posted on August 10, 2005 00:00
MINNESOTA: DNR sets hunting, trapping seasons
New regulations from the Minnesota Department of Natural Resources offer hunters more opportunities to shoot deer, a longer upland bird season and expanded youth hunts.
DNR Commissioner Gene Merriam highlighted the provisions last week when he announced the 2005 hunting and trapping seasons.
Several youth deer hunts that pair young hunters with mentors in controlled areas again will be held this fall. Take-a-Kid hunting weekend is set for Sept. 24-25, Youth Waterfowl Day tentatively is Sept. 17, and Oct. 29-30 will be Future Pheasant Hunters Weekend.
More details about youth hunting opportunities are available in the 2005 Hunting and Trapping Regulations Handbook, available online at www.dnr.state.mn.us and where hunting licenses are sold.
Here's a closer look at the fall hunting and trapping seasons.
Deer season changes
This fall, hunters will have more opportunity to shoot deer, thanks to regulation changes that include the option to tag deer with both a firearm and archery license, an early antlerless season, zone realignments and the creation of a metro deer-hunting zone.
The new regulations, announced earlier this summer, were discussed at 15 public meetings held across the state. The DNR considered more than 800 comments in finalizing the regulations. Details about the regulations are available in the 2005 Hunting and Trapping Regulations Handbook.
"We hope to increase deer harvest in areas with high deer populations," said Lou Cornicelli, DNR big game program coordinator. "To do this, we're offering hunters more flexibility with deer licenses and more hunting opportunities."
The changes take effect with the Sept. 17 opening of archery deer hunting. Firearms deer hunting begins statewide Nov. 5, and the muzzleloader season starts Nov. 26.
There will be additional pheasant, grouse and Hungarian partridge hunting opportunities this year as the DNR has extended the season one day, through Jan. 1.
"This extension will allow families and friends to hunt during the New Year's holiday weekend, and it will not harm pheasant numbers," Merriam said.
Populations of ruffed grouse remain near the low of their 10-year cycle. Many hunters were hoping this year's count would be higher, indicating an upswing in the grouse population, which tends to rise and fall in an approximate 10-year cycle. Counts have been at the low end of the scale for the last five years. At the peak, Minnesota hunters often shoot more than 1.2 million birds. The average annual take is 600,000 birds.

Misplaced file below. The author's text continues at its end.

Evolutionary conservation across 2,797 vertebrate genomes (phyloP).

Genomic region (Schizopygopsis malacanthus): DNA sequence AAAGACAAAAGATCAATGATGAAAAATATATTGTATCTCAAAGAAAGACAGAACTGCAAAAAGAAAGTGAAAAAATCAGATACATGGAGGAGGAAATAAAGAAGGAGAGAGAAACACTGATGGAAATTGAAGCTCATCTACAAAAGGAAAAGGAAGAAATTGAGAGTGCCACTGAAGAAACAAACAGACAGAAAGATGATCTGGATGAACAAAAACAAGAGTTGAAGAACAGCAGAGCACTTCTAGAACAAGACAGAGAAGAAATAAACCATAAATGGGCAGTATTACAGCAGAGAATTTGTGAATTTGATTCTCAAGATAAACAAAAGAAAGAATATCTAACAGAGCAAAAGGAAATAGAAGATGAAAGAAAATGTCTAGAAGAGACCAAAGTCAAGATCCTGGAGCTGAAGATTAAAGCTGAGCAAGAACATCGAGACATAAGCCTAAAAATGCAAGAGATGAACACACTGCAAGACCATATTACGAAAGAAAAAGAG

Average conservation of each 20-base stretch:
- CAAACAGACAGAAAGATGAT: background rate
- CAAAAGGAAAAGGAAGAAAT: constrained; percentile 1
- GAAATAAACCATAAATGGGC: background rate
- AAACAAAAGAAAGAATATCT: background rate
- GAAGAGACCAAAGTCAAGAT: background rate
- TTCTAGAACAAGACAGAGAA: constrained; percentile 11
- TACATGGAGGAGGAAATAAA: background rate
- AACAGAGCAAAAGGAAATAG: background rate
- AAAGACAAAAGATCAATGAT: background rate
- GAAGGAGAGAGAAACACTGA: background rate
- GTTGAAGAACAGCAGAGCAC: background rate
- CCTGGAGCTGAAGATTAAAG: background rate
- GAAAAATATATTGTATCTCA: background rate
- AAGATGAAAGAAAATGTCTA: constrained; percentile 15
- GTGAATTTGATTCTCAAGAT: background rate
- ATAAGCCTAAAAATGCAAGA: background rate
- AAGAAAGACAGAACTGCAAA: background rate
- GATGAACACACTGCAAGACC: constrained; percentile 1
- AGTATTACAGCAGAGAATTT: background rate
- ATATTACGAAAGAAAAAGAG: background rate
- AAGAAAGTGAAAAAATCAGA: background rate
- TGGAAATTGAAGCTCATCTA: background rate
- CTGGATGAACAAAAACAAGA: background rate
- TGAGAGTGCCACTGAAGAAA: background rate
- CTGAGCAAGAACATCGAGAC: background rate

This also will be the second hunting season for mourning dove, the most widely dispersed and abundant upland game bird in North America. Last year, an estimated 15,000 hunters bagged 100,0000 birds.
Because Minnesota's dove hunt is regulated under federal guidelines that also govern southern states, the season will stay open for 60 days. However, doves tend to leave Minnesota when temperatures begin to drop near freezing, usually around the middle of September.
Populations of sharp-tailed grouse continue to be relatively low in their remaining range in northwestern and east-central Minnesota.
Minnesota's breeding waterfowl populations were down 37 percent, while pond numbers were up 22 percent in the May annual breeding duck survey. Duck numbers are very close to the state's long-term average since surveys began in 1968. However, a look at the last 10 years shows that duck abundance is down 24 percent from the 10-year average, with duck numbers at the lowest since the drought of the late 1980s.
Continental duck counts are down 1 percent, according to preliminary estimates. Fall hunting success in Minnesota will depend on water conditions to the west and north of the state and on weather during the season. In addition, the DNR continues to work with other agencies and organizations to improve the quality of fall migration habitat and to provide more areas for waterfowl to feed and rest during migration. The goal of this effort is to restore Minnesota's share of the Mississippi Flyway duck harvest to historic levels.
Giant Canada geese that breed locally in Minnesota remain abundant and, along with migrant geese, provide Minnesota waterfowl hunters with excellent goose hunting opportunities. Minnesota hunters shoot more Canada geese than any other state.
Liberal September goose hunting regulations will continue in many areas of the state in order to shoot as many local geese as possible before the migrant population begins arriving.
The DNR will announce more details before the Oct. 1 regular waterfowl opener.
Moose populations in northwestern Minnesota are still very low, and the season remains closed in that area. However, the northeast Minnesota moose population is stable, and the DNR offered 284 moose licenses this year, up from 246 licenses in 2004, when state licensed hunters killed 127 bulls and 24 cows, for a party success rate of 62 percent.
The DNR is offering a limited season, with five permits in the Grygla, Minn., area, and the deadline for applications has passed.